You’ve also noted that you change your mind about things all the time. What have you only recently formed an opinion about?
Keeping this one light and fun, I always thought peanuts were the best thing ever and just recently decided that I despise them dearly. 😉
What is the enemy of creativity and how do you reinfuse your art when it’s stale?
Problems. I know a lot of people say they like to create under strain, but that just doesn’t work for me. It never had. I need to be in a good place. Not exactly jumping of happiness or in a certain mood, but just with a clear head. So when I feel like I hit a wall, I try to take some more time for myself. I take a day off, walk around the city, go to places I like to visit. I try to put the little annoyances of life aside and sometimes don’t even look at my emails for a whole day. I open an old book I like, watch a great movie, whatever… Little things like that will bring me back to my true self, where I can find the joy to be creative again.
How different was your life one year ago and what are some of your personal highlights?
Only a year ago, Mild Fantasy as a label was still just a dream and a bunch of sketches on a notebook. The party grew and we accomplished so much. I also had just started to work on music again and rediscover myself as an artist. So having the record coming out now is a huge deal. I also put my first track “Dies Irae” out earlier this year on the Bound NYC Compilation, Auricular Discipline II, along with many other artists I respect and look up to, so that was undoubtedly a special moment as well.
What was the most challenging part of working on your new Underneath EP that you’ve worked on alongside False Witness? What is the ideology behind it?
It was actually quite easy! Marco and I got along really well in the studio and basically did a track a day, here in my apartment in Bushwick. We came up with the idea for the EP after my set and while Randomer was playing at Good Room in Brooklyn last year. We were talking about making music and wanting to achieve this specific sound we’re into to, so we decided to meet up the week after to work on some tracks together. After a few more weeks, the record was born.
Do you ever feel nervous before your gigs or did it become a habit at this point? How would you describe your state of mind overall when behind the DJ booth?
If I’m not nervous, not even a little bit, I’m worried. I am just kidding! But I think being nervous is part of the whole performing experience. Of course, after years of “practice” – let’s say it gets easier to deal with it, but also, it’s what keeps you “on your toes.” If it’s something big and new that I know it will get me, I try to get nervous on the night/day before, rather than saving it for the gig moment. That way, I can go through the whole anxiety and work through it before I have to actually play. Once behind the booth, it’s like the outside world can’t touch you anymore. Or at least the problems and bad things that sometimes come with it, they all stay out of there. They must. And that’s a state of mind. I usually feel very at home too since it’s my favorite place in the club.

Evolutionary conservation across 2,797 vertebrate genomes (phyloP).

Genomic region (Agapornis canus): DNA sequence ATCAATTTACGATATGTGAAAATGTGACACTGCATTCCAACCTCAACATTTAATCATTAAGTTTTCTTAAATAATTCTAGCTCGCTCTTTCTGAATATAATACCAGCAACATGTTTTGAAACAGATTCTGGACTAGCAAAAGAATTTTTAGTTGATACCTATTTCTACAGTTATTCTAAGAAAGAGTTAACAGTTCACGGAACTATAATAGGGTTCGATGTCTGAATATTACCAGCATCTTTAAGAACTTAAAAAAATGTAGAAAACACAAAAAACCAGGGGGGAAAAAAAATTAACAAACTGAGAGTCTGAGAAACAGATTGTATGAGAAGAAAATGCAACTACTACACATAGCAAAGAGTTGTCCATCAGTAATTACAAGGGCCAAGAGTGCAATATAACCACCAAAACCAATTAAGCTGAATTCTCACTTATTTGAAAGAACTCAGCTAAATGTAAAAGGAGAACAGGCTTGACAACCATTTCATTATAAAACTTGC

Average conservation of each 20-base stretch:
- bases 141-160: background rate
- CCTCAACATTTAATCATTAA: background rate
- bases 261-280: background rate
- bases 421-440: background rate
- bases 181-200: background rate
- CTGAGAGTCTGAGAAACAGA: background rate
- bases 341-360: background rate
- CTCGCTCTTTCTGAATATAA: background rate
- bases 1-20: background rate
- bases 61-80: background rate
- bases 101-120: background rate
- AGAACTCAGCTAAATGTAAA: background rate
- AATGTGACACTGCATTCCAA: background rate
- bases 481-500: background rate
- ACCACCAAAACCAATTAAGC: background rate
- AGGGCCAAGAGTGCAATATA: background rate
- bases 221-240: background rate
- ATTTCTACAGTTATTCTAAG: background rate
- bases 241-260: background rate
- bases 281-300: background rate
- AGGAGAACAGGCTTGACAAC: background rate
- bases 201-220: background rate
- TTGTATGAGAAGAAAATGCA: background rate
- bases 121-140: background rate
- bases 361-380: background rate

Do you think that the growing emphasis on the artist’s ‘personality’ in the digital era is diminishing the value of music? Is it the case that we enjoy art partly because of the creator’s personality? How do you see this evolving in the future?
I don’t think it’s precisely diminishing the value of music. I do believe that more and more people will relate to the artist rather than the craft alone. Only because it just seems inevitable with the modern world and all the access we now have. So I understand that it can be hard to separate the face from work today. But I don’t exactly believe it’s a good thing or a bad thing… Again, I think it’s just inevitable & it doesn’t seem to be going anywhere.
Have you progressed in your career as you have expected? Are there certain goals that you are aiming to reach?
I try not to let expectations dictate my life. As human beings, we can only expect better for ourselves and our loved ones. Instead, I focus and feel happy for things I did accomplish, rather than think of the ones there are still to come.
Then also, every time I reach a goal, there will be a new one. Or maybe that’s just how my mind works.
What’s coming for you this year?
I’m releasing two more records on my label Mild Fantasy, so I’m very excited about that. All the artists involved are not only incredibly talented but also my dear friends. This Spring, I’m playing some of my favorite parties in São Paulo, Brazil – Mamba Negra and O.D.D., and some other small ones, that are just as exciting. I have more ventures lined up for the Summer but still to be announced. I’ll also release more of my own music through a different label coming November.
What question would you like to be asked in an interview and what would your answer be?
How do you deal with the anxiety of being an artist in the modern world? My answer would be, “Not sure. Send help!” 😉